Original Article Modulating effect of COMT genotype on urinary metabolites of tea polyphenols in daily drinkers of green tea
Maki Inoue-Choi, Jian-Min Yuan, Chung S. Yang, David J. Van Den Berg, Mao-Jung Lee, Yu-Tang Gao, Mimi C. Yu
Division of Epidemiology and Community Health, School of Public Health, University of Minnesota, 1300 S. Second St., WBOB Suite 300, Minneapolis, MN 55454, USA; The Masonic Cancer Center, University of Minnesota, Minneapolis, Minnesota, USA; Department of Chemical Biology, Rutgers University, Piscataway, New Jersey, USA; USC/Norris Comprehensive Cancer Center, University of Southern California, Los Angeles, California, USA; Department of Epidemiology, Shanghai Cancer Institute, Shanghai, People’s Republic of China.
Received December 10, 2009; accepted December, 2009; available online January, 2010
Abstract: Available in vitro and animal studies have shown cancer protective effects of tea polyphenols. We recently reported an inverse association between green tea intake and breast cancer risk that was noted mainly among women possessing the low-activity genotype of the catechol-O-methyltransferase (COMT) gene, which may modulate the metabolism and excretion of tea polyphenols through urine. To determine the effect of COMT genotype on urinary excretion of tea polyphenol metabolites of daily green tea drinkers, we conducted a cross-sectional analysis within the Shanghai Cohort Study, a population-based, prospective investigation of cancer in 18,000 men, aged 45-64 years, who were enrolled during 1986-1989 in Shanghai, China. At baseline, in-person interview-based information together with blood and spot urine samples were obtained from each enrollee. In the present study, COMT genotype and five urinary metabolites of tea polyphenols were determined in 660 cohort subjects who self identified as daily drinkers of green tea. All urinary tea polyphenol measurements were expressed in units of urinary creatinine. Men possessing the homozygous low-activity COMT genotype (LL) exhibited statistically significantly lower urinary levels of individual as well as summation of the five tea polyphenol metabolites under study relative to individuals possessing the wild type high-activity COMT genotype (HH) or the heterozygous variant genotype (HL). Levels of urinary tea polyphenol metabolites were comparable between men possessing the HH and HL genotypes. Current findings are consistent with, and provide a biological rationale for the stronger protective effect of green tea intake among women possessing the low- versus high-activity COMT genotypes.(IJMEG912001).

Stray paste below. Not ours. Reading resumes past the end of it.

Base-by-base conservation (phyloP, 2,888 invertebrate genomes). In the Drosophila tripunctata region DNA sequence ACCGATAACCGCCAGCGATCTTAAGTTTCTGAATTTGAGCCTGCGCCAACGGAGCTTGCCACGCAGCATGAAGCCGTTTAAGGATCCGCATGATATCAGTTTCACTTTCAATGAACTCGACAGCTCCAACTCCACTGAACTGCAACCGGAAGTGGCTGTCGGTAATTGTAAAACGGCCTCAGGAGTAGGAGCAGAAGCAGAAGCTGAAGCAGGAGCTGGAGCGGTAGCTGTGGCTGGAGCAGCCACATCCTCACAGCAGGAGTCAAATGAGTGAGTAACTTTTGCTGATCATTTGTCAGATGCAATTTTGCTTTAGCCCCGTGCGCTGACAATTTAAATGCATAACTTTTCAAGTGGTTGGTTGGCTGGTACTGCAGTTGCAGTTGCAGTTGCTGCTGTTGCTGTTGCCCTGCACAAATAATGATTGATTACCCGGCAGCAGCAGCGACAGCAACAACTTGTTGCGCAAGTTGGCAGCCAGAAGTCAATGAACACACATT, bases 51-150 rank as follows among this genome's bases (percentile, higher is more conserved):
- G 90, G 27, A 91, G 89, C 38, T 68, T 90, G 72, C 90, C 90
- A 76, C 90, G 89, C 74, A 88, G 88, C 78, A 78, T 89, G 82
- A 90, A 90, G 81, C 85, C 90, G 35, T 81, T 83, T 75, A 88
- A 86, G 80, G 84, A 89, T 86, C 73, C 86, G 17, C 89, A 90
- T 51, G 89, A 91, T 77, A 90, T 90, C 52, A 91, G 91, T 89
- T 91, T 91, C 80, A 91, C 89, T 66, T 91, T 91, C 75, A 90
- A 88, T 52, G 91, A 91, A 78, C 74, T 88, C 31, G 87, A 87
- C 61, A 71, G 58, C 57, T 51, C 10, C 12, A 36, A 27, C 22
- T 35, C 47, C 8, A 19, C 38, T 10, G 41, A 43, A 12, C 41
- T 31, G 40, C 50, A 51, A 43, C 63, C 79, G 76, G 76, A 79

Key words: Urinary tea polyphenols, green tea, COMT genotype
Address all correspondence to: Maki Inoue-Choi, PhD Division of Epidemiology and Community Health School of Public Health University of Minnesota 1300 S. Second St., WBOB Suite 300 Minneapolis, MN 55454 Tel: 612-625-4542, Fax: 612-624-0315 Email: email@example.com